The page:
Pulte Homes is looking to carve out its own space within a roughly 300-acre commercial district created by the City of Winter Springs to lure economic development and not necessarily more single-family homes.
Rebecca Wilson, an attorney and shareholder with Lowndes, represented the homebuilder in a presentation to city commissioners earlier this week discussing a request to change the property’s Future Land Use and zoning designations to allow a maximum of 98 single-family homes and 122 attached residential units.
Pulte is proposing to build a residential subdivision with traditional single-family homes, along with bungalow-style homes and townhomes. A conceptual site plan shows room for 88 townhomes, 42 bungalow-style homes and 72 single-family homes.
The 64.47-acre site, along Spring Avenue, sits just south of Lake Jessup and is owned by the Elizabeth Morse Genius Foundation, which took control of the property in 1995, several years after the death of its longtime owner, Jeannette Genius McKean.
McKean is widely known for establishing the Morse Museum of American Art in Winter Park. Her grandfather, Charles Hosmer Morse, was a prominent industrialist around the early 1900s and founder of the Fairbanks-Morse Company of Chicago.
In Central Florida history, he’s known for becoming a prominent landowner and influential figure in Winter Park.
Meanwhile in Winter Springs, his family’s property south of Lake Jessup has sat untouched for years.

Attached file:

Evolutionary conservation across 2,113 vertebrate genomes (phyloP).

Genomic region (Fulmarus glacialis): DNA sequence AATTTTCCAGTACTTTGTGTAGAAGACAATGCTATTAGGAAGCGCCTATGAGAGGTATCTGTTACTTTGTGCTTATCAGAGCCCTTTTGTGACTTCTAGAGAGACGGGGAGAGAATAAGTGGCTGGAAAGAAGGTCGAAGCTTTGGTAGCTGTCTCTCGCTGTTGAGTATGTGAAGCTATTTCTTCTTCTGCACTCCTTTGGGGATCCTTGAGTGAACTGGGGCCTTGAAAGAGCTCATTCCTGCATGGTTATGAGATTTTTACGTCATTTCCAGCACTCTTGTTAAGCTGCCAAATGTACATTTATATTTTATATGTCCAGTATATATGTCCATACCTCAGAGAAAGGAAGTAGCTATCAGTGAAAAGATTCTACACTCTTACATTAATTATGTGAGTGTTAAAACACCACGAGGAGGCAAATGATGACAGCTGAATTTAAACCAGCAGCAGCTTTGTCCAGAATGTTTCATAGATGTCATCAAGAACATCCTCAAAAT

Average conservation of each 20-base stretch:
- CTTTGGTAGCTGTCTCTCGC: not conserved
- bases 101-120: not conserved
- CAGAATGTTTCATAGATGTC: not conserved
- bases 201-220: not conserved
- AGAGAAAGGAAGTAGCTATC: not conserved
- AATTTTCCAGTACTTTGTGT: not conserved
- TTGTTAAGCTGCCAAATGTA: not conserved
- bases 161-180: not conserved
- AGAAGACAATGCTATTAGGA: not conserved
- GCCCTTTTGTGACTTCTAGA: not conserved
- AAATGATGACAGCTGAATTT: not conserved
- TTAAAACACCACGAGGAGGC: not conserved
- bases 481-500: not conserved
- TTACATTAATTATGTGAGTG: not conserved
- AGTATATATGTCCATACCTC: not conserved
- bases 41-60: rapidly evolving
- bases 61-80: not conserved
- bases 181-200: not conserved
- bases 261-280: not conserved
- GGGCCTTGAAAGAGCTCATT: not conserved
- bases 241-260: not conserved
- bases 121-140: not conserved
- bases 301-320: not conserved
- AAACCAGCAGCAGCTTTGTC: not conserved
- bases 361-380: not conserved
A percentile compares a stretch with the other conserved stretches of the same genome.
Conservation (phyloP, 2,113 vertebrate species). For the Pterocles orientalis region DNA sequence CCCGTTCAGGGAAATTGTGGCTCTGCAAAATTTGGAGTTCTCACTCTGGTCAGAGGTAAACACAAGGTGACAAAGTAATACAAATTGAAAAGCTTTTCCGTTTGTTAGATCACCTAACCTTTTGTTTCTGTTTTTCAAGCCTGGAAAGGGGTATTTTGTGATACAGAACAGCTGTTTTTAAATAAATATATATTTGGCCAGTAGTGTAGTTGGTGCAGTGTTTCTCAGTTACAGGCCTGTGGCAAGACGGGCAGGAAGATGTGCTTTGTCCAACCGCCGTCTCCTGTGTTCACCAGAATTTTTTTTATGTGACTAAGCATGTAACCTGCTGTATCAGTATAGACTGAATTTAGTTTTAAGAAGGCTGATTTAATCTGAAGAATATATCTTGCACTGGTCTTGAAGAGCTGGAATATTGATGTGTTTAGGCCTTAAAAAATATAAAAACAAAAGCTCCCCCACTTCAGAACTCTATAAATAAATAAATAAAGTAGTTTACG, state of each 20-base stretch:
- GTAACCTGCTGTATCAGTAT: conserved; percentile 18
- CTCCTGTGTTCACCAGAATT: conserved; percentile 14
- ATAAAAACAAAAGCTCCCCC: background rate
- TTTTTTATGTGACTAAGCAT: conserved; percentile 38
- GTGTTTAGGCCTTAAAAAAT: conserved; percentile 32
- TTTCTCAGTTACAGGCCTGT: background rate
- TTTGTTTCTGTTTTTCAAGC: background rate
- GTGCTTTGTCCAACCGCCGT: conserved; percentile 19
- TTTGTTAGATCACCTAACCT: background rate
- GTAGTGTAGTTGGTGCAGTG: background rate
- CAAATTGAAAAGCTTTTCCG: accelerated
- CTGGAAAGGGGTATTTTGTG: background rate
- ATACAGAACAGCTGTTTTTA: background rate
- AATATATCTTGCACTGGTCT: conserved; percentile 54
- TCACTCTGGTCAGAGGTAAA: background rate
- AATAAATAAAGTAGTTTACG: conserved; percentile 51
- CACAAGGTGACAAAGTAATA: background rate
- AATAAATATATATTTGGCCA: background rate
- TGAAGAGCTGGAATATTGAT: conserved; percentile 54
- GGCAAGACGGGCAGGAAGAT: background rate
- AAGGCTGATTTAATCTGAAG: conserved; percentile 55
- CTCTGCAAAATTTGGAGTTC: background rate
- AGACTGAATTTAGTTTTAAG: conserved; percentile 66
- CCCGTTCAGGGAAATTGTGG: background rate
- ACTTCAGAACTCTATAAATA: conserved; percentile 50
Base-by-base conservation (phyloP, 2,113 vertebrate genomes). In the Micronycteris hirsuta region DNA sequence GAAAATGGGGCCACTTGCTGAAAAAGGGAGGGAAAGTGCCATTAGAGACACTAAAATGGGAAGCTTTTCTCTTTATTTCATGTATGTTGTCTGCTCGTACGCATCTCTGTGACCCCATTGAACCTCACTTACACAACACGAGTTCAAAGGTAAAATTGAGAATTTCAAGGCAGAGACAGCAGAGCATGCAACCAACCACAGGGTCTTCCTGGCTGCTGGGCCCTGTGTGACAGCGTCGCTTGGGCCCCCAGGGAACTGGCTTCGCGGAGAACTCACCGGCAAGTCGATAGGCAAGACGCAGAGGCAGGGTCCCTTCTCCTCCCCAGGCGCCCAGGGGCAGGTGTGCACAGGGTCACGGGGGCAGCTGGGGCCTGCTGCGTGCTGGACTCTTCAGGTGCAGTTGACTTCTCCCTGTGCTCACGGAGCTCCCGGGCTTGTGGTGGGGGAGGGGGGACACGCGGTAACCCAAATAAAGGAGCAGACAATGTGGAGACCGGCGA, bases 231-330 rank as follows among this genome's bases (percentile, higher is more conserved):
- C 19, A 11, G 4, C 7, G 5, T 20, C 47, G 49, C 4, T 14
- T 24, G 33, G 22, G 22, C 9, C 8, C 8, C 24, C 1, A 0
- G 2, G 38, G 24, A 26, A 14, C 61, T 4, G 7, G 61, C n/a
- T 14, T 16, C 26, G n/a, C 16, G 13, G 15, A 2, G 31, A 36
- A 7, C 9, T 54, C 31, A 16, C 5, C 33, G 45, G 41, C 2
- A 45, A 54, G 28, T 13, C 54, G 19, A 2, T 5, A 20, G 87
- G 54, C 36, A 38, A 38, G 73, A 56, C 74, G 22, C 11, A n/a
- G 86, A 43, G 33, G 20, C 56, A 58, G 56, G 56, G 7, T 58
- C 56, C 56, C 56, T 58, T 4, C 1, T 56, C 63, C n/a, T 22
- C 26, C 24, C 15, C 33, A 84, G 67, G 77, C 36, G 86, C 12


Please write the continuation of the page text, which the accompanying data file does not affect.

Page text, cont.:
When the city created the Greeneway Interchange District over 20 years ago on the northwest corner of S.R. 417 and S.R. 434, it did so with the intention to bring more economic opportunity and businesses to the area including those in life sciences, international trade, education and tourism.
Under its current allowances, a developer could potentially build office space at a 2.0 Floor Area Ratio (FAR), retail and restaurants, or hotels. The GID area also permits multifamily development at 21 units per acre, but residents in Winter Springs have held strong opposition to apartment communities.
“If the city’s desire is to try to bring office development to the area, the removal of the Genius property does not impede that desire,” Wilson said at the meeting. “There are over 122 developable acres in the GID once you remove ours.”
According to the applicants’ calculations, that would yield over 5 million square feet to 10 million square feet of new office space at a 2.0 FAR, Wilson said. “Five million is probably more office square footage than you see in Downtown Orlando.”
A majority of the developable acres remaining within the GID front S.R. 434. Most of the property is owned by Winnin LLLP, an affiliate of the Casscells family that’s managed by Margaret Cassecells-Hamby, a real estate investor and certified public accountant in Winter Park.
While the GID has yet to come into fruition, the surrounding area near Winter Springs town center is seeing plenty of growth.
Also along S.R. 434, Orlando-based Chau Medical Group is expanding its presence in Central Florida with a three-story medical office building on the southwest corner of Hacienda Drive and S.R. 434.